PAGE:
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I put some extra air in my rear mountain bike tyre yesterday. It uses the SLIME inner tube. It wasn't flat nor had a puncture, I was just topping it up to make the tyre a bit harder.

I cycled to work on it and all was fine. When I came out of work however, the rear tyre was completely flat. It was absolutely fine when I got to work though.

It appears that since opening the valve to pump in some air, it's been slowly leaking back out of this valve. It wasn't a problem until I did this. It's a schrader valve if of any use/relevance.

Is there anything I can do? I pump the tyre up and it just deflates again through the SLIME inner tube valve (which has spat out a bit of it's green gunk incidentally). Just seems like a complete waste of money at £16 per inner tube if it just leaks via the valve (regardless of whether it's going to seal any punctures or not).

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FWIW I've tried slime tubes more than once and I have come to the conclusion that they are indeed a waste of money (and super messy to boot.) –  WTHarper Sep 12 '13 at 12:52
    
I've yet to really test whether it does the job they're meant to by sealing any punctures. I've yet to take the inner tube out since they've been installed. (I've literally just got one for my road bike as well so that's not music to my ears) :( –  zigojacko Sep 12 '13 at 12:59
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Virtually all Schrader tubes allow you to remove the inner "core". You can get a "valve core" tool (some valve caps have the tool built in) at any auto parts place. Remove the valve core, clean, and reinstall. (Probably you should do this while the valve is at the 3/9 o'clock position to minimize Slime leakage while the valve is out.) Or it may simply be that the core is loose. –  Daniel R Hicks Sep 12 '13 at 14:54

2 Answers 2

You might want to remove your schrader valve's stem (innards) with a stem removal tool and check the valve's rubber seat, located on the part that you remove. There may be debris lodged in the valve seat such as grit or sand or some dried slime that would cause it not to seat and seal properly. Also consider switching the valve stem core from another valve from say an old inner tube and see if that does the trick. Unless the valve was damaged or the old tube you take it from is real old, the valve stem core will usually last much longer than the actual tube. Many years ago when my bike had schraders, I'd keep a couple of valve cores from old tubes in my patch kit in case I experienced a valve problem when out on a trek.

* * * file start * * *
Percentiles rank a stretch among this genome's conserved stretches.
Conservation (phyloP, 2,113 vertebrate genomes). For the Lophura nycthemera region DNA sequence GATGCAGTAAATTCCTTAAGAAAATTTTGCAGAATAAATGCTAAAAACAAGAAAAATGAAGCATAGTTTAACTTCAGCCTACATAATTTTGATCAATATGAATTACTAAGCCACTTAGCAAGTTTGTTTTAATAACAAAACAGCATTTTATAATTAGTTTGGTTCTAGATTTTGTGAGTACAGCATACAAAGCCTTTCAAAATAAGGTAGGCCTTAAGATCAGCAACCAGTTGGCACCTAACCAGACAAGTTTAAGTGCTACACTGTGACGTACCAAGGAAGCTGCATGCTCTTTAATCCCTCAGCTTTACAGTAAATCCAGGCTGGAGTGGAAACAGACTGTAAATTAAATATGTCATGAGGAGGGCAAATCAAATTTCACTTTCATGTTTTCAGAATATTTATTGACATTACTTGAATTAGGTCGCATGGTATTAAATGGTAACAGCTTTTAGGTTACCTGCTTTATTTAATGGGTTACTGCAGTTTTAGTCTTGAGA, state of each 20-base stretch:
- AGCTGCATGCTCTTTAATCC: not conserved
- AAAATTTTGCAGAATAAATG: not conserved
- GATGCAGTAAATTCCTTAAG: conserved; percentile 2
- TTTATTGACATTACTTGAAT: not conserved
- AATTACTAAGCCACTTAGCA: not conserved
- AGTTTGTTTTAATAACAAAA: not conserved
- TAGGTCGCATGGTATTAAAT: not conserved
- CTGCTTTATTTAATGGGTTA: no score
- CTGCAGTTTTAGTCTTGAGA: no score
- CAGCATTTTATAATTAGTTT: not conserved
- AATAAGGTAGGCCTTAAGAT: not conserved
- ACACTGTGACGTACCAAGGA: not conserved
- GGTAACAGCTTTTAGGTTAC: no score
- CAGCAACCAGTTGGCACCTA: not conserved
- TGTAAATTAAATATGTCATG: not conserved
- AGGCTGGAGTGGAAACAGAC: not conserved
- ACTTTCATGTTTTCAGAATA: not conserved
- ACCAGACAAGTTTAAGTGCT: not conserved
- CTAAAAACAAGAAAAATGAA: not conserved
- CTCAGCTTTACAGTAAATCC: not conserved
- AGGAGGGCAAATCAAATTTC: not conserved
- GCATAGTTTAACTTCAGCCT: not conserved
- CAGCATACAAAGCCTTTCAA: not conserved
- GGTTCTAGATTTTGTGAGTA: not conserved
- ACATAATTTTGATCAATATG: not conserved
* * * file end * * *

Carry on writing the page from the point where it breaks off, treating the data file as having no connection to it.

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Just to clarify terminology a bit: the valve stem is the tubular part that goes through the hole in the rim. The stem is not removable, it is fixed to the inner rubber tube, the core is the removable part. All schraders have removable cores. Some prestas have, and an older style of valve, the dunlop, has a core that is removable by hand (no need for tools) –  Jahaziel Sep 13 '13 at 3:05

Some Schrader valves have removable innards. There are even special tools for them, also a small pliers might do. Maybe yours has gotten loose and is now leaking. Check whether the pin in the center of the valve is "hidden inside" the valve itself. If not, that's a very likely culprit.

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I did check this and the valve pin appeared to be just inside the flush of the valve ridge (which I would presume is about right)? I will check this out again though - thanks. –  zigojacko Sep 12 '13 at 12:57
    
Even so it could be a little lose, especially since the green gunk is leaking out. –  arne Sep 12 '13 at 13:01

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